The Mars Volta


by Chris Conaton

21 June 2009

This isn't the Mars Volta's "acoustic" record, but the usual indie-prog craziness is toned down to highlight slower, calmer material.
cover art

The Mars Volta


(Warner Bros.)
US: 23 Jun 2009
UK: 22 Jun 2009

Has it been 18 months already? Then it must be time for another album from the Mars Volta. Interestingly, though, Omar Rodriguez-Lopez, Cedric Bixler-Zavala, and their cohorts have decided to do something different this time out. Octahedron is almost exactly the inverse of the formula the band has been following since they started. Instead of an album full of crazy prog-rock jams broken up by the occasional slow song, this album is dominated by slow ballads and mid-tempo rock songs and broken up by a couple of crazy, fast pieces. As a listener who has often wished that the band would just focus themselves and rein in their tendency for extended jams and long stretches of boring ambiance, Octahedron at first blush seems like a dream come true.

But upon further examination, it seems that the Mars Volta reining themselves in and concentrating at least a bit more on songwriting has resulted in an album that teeters dangerously close to being quite dull at times. Be careful what you wish for, right? Octahedron announces its intentions right from the start, as “Since We’ve Been Wrong” begins with 90 seconds of near-silence before the song actually gets in gear. And when it does it’s a tender, regretful ballad with a pretty acoustic guitar line and really nice singing from Bixler-Zavala. A tasteful lead electric guitar complements the vocals excellently, and the song finishes up before it wears out its welcome. This leads nicely into “Teflon”, a straightforward mid-tempo rocker with plenty of noisy guitar effects swirling around Bixler-Zavala’s vocals. It even has a catchy chorus “Let the wheels burn / let the wheels burn / stack the tires to the neck / with the body inside.” After this pair of understated songs, you’d expect the band to be ready to rock out, but “Halo of Nembutals” does not. It also begins softly, with quiet noises for 30 seconds before opening up into a power ballad. Drummer Thomas Pridgen deserves most of the credit for keeping this song from becoming boring. His drum performance is intense and interesting, and his raw power keeps the song moving. Bixler-Zavala’s vocals are uncharacteristically snotty-sounding here, and it sounds, oddly enough, like he’s imitating My Chemical Romance frontman Gerard Way for much of the song.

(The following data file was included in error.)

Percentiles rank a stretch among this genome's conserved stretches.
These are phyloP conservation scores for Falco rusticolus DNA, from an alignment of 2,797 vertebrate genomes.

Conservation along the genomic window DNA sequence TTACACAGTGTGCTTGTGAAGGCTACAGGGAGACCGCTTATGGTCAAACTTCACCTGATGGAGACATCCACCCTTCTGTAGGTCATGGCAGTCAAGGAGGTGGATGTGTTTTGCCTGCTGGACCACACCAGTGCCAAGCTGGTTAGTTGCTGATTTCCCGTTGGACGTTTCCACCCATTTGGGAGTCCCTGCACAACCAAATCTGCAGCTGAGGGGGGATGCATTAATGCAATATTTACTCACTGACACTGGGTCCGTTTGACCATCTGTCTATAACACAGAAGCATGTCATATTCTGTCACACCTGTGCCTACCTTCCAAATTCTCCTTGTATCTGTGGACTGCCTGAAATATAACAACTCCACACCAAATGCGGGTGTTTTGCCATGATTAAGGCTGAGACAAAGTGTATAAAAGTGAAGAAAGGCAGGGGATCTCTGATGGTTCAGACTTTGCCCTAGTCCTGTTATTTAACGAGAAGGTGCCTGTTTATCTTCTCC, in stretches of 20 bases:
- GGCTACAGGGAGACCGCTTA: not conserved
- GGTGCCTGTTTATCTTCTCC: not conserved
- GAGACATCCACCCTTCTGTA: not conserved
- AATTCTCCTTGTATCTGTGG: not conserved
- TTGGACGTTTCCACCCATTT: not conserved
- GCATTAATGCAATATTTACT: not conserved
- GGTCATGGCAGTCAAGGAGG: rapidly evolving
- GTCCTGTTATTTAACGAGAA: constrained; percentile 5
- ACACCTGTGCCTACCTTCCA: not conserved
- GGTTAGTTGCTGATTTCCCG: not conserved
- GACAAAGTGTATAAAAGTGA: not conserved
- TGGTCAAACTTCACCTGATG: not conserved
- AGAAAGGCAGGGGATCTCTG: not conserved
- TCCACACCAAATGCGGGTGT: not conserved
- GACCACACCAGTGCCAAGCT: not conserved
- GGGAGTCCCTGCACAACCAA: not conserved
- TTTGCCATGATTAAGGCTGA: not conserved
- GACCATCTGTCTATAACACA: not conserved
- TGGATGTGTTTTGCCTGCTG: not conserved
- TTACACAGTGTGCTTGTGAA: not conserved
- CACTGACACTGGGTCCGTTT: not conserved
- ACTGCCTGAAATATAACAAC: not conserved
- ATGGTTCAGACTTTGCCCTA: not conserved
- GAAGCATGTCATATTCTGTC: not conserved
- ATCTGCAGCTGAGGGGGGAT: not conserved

“With Twilight as My Guide” is nearly eight minutes long, but mines similar acoustic-electric territory as “Since We’ve Been Wrong”. This is where Octahedron really begins to wear out its welcome. It doesn’t help that the last two-and-a-half minutes of the song is an outro dominated by single-note guitar noodling, soft organ chords, and somebody having way too much fun playing wind chimes. Finally, though, five songs in, the hard-rock side of the Mars Volta emerges. “Cotopaxi” is a concise, three-and-a-half minute rocker that grooves along on an odd time signature driven by Rodriguez-Lopez’s guitar and Pridgen’s drums. Bixler-Zavala hits the high notes on this one and it breaks up the rest of the album nicely, even though it comes a couple of songs too late. But it’s the only hint of hard-and-heavy here; there’s no seven-minute “Goliath” or 16-minute “Tetragrammaton” to wade through on this album. Next up, “Desperate Graves” resembles “Teflon” as another mid-tempo song with a catchy vocal performance. But Octahedron comes to a close with the quiet, seven-minutes-plus of “Copernicus” and the eight-minute “Luciforms”. The former is not particularly noteworthy or interesting. The latter starts off slow, but eventually grows into the sort of apocalyptic closing jam that is right in the Mars Volta’s wheelhouse.

As a fan of prog-rock and concept albums in general, this is the point where I’d usually take apart the concept and story a bit. But I’ve long since stopped trying to decipher the Mars Volta’s lyrics. Every album they release is a concept album, but even when the band discusses the story ad nauseum (Hello, The Bedlam in Goliath!), it’s still nearly impossible to suss out a narrative from the cracked, stream-of-consciousness lyrics. Octahedron‘s lyrics are a little more together than usual, but still a degree of obtuseness remains. On the other hand, it’s interesting to note that “The Mars Volta Group”, which is what Rodriguez-Lopez calls the band (The Mars Volta is technically just him and Bixler-Zavala) seems to have shrunk by two members on this record. Gone is the saxophone of Adrián Terrazas-González, which had become a major part of the band’s sound, while guitarist/sound manipulator Paul Hinojos is nowhere to be found in the album’s credits, either. Neither are particularly missed in these songs, but it seems odd that two full-time members wouldn’t be invited to record at all this time out.

In the end, Octahedron is a solid album that probably has two slow songs too many. While previous albums tended to lean too far towards indie-prog insanity, this one leans too far in the other direction. But the band is still doing basically the same things they always have. They aren’t trying anything particularly new or adventurous here, they’ve just changed their ratio of slow-to-fast on its head. The result is that curious newcomers might feel more welcome listening to Octahedron, but they probably shouldn’t be fooled into thinking that this album is what the band is all about. However, existing fans of the band will find a lot to like about the album even with the usual craziness toned down a bit.



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